Wednesday, May 4, 2011
Federal IT community leaders recently attended a White House briefing about how agencies are improving the processes by which they buy and use technology to achieve their mission goals. The meeting was facilitated the Office of Management and Budget (OMB)

Federal CIO Vivek Kundra announced the Administration’s 25-point plan for IT reform last December.  Since that time, and much attention has focused on reviewing the plan’s elements (including in this blog), and OMB has led an active implementation agenda to achieve the milestones laid out by the plan.  Last week’s White House meeting with IT leaders added an important new component to agency activities – an Executive order from President Obama that seeks to enhance the government's customer service delivery through technology, entitled "Streamlining Service Delivery and Improving Customer Service."  

The Executive Order on customer services updates EO 12862, issued by the Clinton Administration’s National Performance Review (NPR) in 1993.  The Order says that within 180 days, each agency must: 
(a)  establish one major initiative that will use technology to improve the customer experience;
(b)  establish mechanisms to solicit customer feedback on Government services, and use such feedback regularly to make service improvements;
(c)  set clear customer service standards and expectations, including, where appropriate, performance goals for customer service required by the GPRA (Government Performance and Results) Modernization Act of 2010  (the subject of numerous postings) ;
(d)  improve the customer experience by adopting proven customer service best practices and coordinating across service channels (online, phone, in-person, and mail services);
(e)  streamline agency processes to reduce costs and accelerate delivery, while reducing the need for customer calls and inquiries; and
(f)  identify ways to use innovative technologies to accomplish the customer service activities above, thereby lowering costs, decreasing service delivery times, and improving the customer experience.

Each agency is also required to post their new plan on their Open Government web page, as well as to work as closely as possible with the Federal Chief Performance Officer in developing and implementing all activities outlined in this Executive Order.

The Order expands IT reforms from the more technical -- including cloud, shared services, and sound management and governance – into the realm of constituent services, which can help build support among individuals who benefit from government programs.  Agencies can use the Order as a Driver to improve outcomes at lower cost through technology, in order to bring about the kind of productivity gains seen in the private sector for decades.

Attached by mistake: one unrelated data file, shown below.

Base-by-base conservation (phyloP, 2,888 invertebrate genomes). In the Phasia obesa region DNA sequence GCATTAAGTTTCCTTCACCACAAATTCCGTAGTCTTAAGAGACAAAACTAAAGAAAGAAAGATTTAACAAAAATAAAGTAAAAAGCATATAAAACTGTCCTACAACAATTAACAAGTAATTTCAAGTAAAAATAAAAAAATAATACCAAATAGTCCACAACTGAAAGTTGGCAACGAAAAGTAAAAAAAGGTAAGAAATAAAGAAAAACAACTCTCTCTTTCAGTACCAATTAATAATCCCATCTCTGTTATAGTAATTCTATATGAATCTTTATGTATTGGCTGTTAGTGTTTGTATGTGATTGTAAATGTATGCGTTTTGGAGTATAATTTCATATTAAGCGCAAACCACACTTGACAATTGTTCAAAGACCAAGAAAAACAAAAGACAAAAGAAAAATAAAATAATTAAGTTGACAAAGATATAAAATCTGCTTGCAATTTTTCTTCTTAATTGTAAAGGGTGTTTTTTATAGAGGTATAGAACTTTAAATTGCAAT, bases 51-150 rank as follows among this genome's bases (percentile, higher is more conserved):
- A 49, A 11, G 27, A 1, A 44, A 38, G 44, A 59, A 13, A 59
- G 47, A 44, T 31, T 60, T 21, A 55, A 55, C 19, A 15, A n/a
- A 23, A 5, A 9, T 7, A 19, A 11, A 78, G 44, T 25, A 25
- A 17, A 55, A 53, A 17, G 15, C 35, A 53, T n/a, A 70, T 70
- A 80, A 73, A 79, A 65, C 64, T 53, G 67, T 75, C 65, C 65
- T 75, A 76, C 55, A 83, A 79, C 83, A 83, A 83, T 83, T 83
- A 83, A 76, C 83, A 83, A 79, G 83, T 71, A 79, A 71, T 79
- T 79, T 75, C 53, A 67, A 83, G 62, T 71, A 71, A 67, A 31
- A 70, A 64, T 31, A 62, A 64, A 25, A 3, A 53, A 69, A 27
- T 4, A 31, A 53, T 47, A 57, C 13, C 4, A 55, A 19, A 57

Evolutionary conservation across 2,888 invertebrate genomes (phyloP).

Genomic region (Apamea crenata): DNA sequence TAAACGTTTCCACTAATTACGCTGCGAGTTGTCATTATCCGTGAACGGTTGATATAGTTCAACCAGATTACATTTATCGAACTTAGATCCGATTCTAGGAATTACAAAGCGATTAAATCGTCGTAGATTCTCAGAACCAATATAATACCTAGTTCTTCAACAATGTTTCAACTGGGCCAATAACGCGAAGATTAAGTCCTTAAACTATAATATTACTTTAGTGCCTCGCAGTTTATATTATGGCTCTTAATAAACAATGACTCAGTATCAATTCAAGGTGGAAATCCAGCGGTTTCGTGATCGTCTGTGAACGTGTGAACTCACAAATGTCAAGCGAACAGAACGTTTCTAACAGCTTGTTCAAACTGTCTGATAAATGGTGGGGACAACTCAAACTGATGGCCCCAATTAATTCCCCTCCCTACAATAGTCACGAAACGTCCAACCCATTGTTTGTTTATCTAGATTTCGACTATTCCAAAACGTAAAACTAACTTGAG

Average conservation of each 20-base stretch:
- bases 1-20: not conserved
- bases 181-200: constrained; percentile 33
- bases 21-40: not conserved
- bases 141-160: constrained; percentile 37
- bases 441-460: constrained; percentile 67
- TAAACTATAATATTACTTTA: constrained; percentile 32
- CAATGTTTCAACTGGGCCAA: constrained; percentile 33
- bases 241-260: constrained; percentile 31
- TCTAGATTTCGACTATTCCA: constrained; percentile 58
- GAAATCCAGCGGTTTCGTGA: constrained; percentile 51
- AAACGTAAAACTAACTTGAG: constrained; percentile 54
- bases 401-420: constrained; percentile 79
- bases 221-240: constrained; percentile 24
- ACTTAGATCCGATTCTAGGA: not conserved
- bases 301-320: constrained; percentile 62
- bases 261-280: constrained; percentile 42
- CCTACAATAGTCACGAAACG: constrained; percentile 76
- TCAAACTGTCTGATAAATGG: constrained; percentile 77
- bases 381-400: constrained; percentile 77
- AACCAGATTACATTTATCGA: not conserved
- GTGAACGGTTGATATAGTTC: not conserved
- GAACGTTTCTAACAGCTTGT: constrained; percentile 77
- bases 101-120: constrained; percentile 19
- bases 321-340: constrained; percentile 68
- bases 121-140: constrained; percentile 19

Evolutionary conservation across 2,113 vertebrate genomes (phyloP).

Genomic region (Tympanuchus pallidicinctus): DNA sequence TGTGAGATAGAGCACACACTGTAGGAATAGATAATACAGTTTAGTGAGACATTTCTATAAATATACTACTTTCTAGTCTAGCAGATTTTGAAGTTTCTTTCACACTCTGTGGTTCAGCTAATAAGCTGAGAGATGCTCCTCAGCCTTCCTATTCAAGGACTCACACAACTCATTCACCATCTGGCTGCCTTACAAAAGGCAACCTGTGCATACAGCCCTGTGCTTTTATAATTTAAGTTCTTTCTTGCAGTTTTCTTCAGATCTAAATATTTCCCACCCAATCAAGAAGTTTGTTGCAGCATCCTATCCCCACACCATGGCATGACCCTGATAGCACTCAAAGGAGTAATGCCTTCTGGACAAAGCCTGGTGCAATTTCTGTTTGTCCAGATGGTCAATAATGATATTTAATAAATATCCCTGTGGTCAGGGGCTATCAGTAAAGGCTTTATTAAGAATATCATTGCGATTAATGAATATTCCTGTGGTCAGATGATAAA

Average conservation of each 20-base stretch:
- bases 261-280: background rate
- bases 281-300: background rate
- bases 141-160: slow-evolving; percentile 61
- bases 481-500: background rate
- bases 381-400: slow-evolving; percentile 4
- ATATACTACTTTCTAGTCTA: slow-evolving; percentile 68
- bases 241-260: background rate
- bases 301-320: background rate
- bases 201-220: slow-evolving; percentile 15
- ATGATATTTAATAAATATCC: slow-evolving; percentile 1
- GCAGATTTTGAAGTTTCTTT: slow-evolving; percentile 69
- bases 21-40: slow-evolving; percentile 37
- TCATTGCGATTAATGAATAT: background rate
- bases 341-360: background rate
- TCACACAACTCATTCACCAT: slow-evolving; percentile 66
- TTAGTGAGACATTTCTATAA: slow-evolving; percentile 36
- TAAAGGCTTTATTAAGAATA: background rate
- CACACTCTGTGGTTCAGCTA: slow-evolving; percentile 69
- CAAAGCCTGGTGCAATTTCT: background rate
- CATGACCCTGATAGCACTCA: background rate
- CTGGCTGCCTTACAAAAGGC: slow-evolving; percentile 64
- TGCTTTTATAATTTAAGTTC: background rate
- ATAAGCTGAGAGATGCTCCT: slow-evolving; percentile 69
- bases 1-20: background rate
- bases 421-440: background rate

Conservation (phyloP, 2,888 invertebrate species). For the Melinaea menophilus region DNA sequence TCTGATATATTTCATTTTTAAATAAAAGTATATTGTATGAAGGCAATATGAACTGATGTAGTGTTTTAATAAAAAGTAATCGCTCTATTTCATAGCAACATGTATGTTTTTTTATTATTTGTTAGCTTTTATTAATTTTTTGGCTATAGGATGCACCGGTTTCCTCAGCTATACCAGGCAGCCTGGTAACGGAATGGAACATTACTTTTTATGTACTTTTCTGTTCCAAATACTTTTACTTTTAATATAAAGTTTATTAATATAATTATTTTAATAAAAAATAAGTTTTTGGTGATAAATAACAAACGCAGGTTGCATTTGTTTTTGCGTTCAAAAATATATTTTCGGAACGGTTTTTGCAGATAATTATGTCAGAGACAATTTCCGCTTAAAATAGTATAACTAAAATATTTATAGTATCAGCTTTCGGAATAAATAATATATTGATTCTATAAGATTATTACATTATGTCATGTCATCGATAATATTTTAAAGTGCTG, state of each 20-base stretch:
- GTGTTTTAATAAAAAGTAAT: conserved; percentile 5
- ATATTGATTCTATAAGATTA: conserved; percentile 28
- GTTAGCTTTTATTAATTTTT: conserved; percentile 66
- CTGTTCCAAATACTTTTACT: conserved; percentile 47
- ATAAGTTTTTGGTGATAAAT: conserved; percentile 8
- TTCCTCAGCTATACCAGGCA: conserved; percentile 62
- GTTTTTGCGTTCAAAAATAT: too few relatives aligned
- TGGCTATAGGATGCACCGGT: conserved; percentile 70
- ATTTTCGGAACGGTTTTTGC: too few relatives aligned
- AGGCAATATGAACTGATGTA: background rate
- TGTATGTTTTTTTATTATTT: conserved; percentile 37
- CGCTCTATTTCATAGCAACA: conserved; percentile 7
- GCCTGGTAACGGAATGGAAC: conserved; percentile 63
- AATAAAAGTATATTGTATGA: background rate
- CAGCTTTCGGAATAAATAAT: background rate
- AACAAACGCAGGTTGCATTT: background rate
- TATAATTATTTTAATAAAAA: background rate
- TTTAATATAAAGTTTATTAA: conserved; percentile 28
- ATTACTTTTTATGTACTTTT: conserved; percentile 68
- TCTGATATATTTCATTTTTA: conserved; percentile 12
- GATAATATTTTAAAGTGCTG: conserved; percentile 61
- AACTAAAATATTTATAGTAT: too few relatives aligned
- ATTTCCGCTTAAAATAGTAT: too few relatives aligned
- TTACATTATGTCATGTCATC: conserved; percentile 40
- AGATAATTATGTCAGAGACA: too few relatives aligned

Other highlights from the OMB Briefing, and who said it, follow.

Jeff Zients, Federal Chief Performance Officer

  • Noted that contract spending is down $10-$15bn from last year.
  • Emphasized their work on reducing improper payments -- achieved $700M in recovery in 2010 and avoided more than $1B.
  • Noted significant cost reductions and service improvement from going to web-based customer self-service models

Zients was positive about progress going forward, citing (with humor) the government’s "Late mover advantage" in which agencies learn from successes and failures of others who have gone before. 

Vivek Kundra, Federal CIO (see slides). 

  • Focused on progress in the 25-point plan – all initiatives are done or on track, except two where Congress needs to take action regarding consolidating IT budgets and giving CIOs operational control of infrastructure.
  • Mentioned shutting down 137 data centers by end of year – cited low utilization of existing data centers as a key driver
  • Gave a Cloud update:  GSA will soon issue a solicitation on behalf of 15 agencies for cloud-based e-mail and collaboration accounts; and OMB is targeting the cloud as a basis to streamline human resource and financial management systems. 
  • Noted progress on IT Dashboard, as well as TechStat meetings and other reviews of agency IT systems.
  • Announced that the CIO Council is on point identifying private sector innovation, and matching that with interested agencies.

OMB’s presentation was followed by a panel discussion with Deputy Secretaries Dan Ponemon (Energy) and Kathleen Merrigan (USDA), and CIOs Roger Baker (VA) and Richard Spires (DHS).  All focused on different elements of the 25-point plan being implemented at their agencies.

Collectively, the cross-government activities discussed at the OMB Briefing demonstrate that though milestones remain, the IT Reform Agenda is moving forward at a good clip.